<< Chapter < Page Chapter >> Page >
By the end of this section, you will be able to:
  • Discuss the two types of embryonic bone development within the skull
  • Describe the development of the vertebral column and thoracic cage

The axial skeleton begins to form during early embryonic development. However, growth, remodeling, and ossification (bone formation) continue for several decades after birth before the adult skeleton is fully formed. Knowledge of the developmental processes that give rise to the skeleton is important for understanding the abnormalities that may arise in skeletal structures.

Development of the skull

During the third week of embryonic development, a rod-like structure called the notochord    develops dorsally along the length of the embryo. The tissue overlying the notochord enlarges and forms the neural tube, which will give rise to the brain and spinal cord. By the fourth week, mesoderm tissue located on either side of the notochord thickens and separates into a repeating series of block-like tissue structures, each of which is called a somite    . As the somites enlarge, each one will split into several parts. The most medial of these parts is called a sclerotome    . The sclerotomes consist of an embryonic tissue called mesenchyme, which will give rise to the fibrous connective tissues, cartilages, and bones of the body.

The bones of the skull arise from mesenchyme during embryonic development in two different ways. The first mechanism produces the bones that form the top and sides of the brain case. This involves the local accumulation of mesenchymal cells at the site of the future bone. These cells then differentiate directly into bone producing cells, which form the skull bones through the process of intramembranous ossification. As the brain case bones grow in the fetal skull, they remain separated from each other by large areas of dense connective tissue, each of which is called a fontanelle    ( [link] ). The fontanelles are the soft spots on an infant’s head. They are important during birth because these areas allow the skull to change shape as it squeezes through the birth canal. After birth, the fontanelles allow for continued growth and expansion of the skull as the brain enlarges. The largest fontanelle is located on the anterior head, at the junction of the frontal and parietal bones. The fontanelles decrease in size and disappear by age 2. However, the skull bones remained separated from each other at the sutures, which contain dense fibrous connective tissue that unites the adjacent bones. The connective tissue of the sutures allows for continued growth of the skull bones as the brain enlarges during childhood growth.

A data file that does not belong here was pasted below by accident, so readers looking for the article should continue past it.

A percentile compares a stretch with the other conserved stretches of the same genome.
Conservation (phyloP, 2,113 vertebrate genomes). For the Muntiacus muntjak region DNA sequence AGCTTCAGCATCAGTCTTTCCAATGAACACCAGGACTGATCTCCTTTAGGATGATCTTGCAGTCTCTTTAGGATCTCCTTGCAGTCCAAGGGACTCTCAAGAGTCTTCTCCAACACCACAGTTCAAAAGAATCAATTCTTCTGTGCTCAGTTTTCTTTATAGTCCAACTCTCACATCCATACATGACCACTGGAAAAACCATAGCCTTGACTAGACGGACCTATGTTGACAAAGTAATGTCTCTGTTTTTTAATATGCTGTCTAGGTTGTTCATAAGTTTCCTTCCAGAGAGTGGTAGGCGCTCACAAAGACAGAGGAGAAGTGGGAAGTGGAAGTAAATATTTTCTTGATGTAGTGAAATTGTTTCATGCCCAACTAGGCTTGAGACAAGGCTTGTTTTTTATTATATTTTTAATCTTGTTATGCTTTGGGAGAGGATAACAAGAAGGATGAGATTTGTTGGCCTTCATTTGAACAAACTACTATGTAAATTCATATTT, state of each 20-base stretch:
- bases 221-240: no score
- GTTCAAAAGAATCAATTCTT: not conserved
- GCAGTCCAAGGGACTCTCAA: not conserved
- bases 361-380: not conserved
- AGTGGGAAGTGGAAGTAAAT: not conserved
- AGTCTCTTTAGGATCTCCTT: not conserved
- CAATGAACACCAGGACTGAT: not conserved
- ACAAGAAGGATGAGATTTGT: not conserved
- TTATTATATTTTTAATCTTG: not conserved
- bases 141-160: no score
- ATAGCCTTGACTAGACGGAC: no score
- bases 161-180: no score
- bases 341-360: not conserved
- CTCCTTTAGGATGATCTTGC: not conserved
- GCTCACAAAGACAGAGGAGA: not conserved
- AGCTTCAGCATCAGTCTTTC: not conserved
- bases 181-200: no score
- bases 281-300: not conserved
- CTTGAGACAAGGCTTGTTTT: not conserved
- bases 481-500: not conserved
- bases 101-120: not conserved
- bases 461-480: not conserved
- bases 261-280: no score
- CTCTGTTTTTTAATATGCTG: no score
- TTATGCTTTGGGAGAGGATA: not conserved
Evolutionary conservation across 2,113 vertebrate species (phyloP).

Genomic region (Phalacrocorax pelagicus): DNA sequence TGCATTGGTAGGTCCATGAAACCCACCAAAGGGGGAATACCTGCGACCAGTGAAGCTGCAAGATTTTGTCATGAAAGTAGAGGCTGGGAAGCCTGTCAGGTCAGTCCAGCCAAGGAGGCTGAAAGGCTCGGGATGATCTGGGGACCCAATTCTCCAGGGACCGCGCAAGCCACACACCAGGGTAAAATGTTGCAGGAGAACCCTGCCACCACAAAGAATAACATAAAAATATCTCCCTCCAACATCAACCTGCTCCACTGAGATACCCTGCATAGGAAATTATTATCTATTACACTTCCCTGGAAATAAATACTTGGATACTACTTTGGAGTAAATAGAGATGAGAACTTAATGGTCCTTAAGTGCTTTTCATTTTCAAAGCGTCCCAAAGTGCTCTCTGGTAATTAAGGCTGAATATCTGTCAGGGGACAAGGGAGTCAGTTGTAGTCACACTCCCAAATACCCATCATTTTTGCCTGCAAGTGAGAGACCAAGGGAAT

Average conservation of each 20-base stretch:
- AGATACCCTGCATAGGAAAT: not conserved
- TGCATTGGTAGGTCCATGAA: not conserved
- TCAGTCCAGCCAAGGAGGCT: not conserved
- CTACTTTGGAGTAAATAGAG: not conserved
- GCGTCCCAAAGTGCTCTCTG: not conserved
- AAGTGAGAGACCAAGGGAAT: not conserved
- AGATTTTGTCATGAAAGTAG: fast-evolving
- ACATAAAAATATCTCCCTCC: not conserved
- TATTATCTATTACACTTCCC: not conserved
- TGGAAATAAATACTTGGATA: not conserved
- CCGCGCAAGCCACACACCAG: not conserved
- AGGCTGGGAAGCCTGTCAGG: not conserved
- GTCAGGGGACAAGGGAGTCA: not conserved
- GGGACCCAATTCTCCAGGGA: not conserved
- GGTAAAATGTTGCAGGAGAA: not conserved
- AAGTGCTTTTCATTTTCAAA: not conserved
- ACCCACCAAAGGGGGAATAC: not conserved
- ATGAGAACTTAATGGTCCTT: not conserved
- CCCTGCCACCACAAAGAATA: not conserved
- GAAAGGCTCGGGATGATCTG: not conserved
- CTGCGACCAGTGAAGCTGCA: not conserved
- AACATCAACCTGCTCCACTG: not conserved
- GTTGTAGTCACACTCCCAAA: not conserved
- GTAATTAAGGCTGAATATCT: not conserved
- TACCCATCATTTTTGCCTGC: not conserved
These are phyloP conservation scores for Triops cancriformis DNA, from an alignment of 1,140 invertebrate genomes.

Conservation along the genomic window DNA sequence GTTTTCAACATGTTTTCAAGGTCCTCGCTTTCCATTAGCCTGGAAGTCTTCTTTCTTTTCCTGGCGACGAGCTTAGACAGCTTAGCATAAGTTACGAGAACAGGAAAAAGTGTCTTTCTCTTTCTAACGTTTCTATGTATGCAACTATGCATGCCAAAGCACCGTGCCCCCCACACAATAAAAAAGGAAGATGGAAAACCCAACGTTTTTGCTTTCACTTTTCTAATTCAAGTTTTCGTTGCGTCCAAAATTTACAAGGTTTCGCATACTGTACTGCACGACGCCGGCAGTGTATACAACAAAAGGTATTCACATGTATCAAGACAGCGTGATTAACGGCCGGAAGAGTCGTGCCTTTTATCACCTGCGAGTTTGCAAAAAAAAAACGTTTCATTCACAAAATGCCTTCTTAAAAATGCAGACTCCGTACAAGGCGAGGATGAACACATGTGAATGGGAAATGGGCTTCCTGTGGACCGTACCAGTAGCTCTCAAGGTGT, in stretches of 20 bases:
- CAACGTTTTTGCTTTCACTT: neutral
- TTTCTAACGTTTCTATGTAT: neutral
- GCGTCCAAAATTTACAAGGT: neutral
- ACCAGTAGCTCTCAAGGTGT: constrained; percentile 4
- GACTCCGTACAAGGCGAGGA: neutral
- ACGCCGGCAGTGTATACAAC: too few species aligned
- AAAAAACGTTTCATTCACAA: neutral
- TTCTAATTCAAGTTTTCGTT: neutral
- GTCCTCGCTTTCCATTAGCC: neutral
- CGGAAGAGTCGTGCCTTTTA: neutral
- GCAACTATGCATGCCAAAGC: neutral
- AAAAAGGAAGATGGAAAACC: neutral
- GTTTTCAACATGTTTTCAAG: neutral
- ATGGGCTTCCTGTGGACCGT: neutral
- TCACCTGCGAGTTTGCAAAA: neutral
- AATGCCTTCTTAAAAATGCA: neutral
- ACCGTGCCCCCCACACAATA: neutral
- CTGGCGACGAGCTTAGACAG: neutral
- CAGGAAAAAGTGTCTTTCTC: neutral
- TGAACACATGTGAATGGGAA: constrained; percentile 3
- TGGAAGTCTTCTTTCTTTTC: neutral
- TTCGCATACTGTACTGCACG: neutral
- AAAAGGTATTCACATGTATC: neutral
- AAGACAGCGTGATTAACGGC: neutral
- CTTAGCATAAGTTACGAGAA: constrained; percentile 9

The second mechanism for bone development in the skull produces the facial bones and floor of the brain case. This also begins with the localized accumulation of mesenchymal cells. However, these cells differentiate into cartilage cells, which produce a hyaline cartilage model of the future bone. As this cartilage model grows, it is gradually converted into bone through the process of endochondral ossification. This is a slow process and the cartilage is not completely converted to bone until the skull achieves its full adult size.

Questions & Answers

what is the meaning of cell
Nabirni Reply
homeostasis is useful in this system
win Reply
What ligament are very tight when the knee is fully extended?
Bella Reply
what are the types of synovial joints
Foster Reply
homeostasis is that maintenance of a fairly constant internal environment in living organism.
Godfrey Reply
What is homostasis
Chibuye Reply
Transplants between genetically different individuals of the same speices
shaletta Reply
a branching or projection
amluce Reply
What responses are generated by the nervous system when you run on a treadmill?
Sad Reply
what is Ramus?
La Reply
a test bank for writing tests?
Sabra Reply
is there a A/P test Bank?
Ann Reply
At the base of the follicle is a cluster of cells called the .............or..........
Wasike Reply
what is the structure and functions of plasmodesma
beauty Reply
what is the definition of blood
Abdulwasi Reply

Get the best Anatomy & Physiology course in your pocket!

Source:  OpenStax, Anatomy & Physiology. OpenStax CNX. Feb 04, 2016 Download for free at http://legacy.cnx.org/content/col11496/1.8
Google Play and the Google Play logo are trademarks of Google Inc.

Notification Switch

Would you like to follow the 'Anatomy & Physiology' conversation and receive update notifications?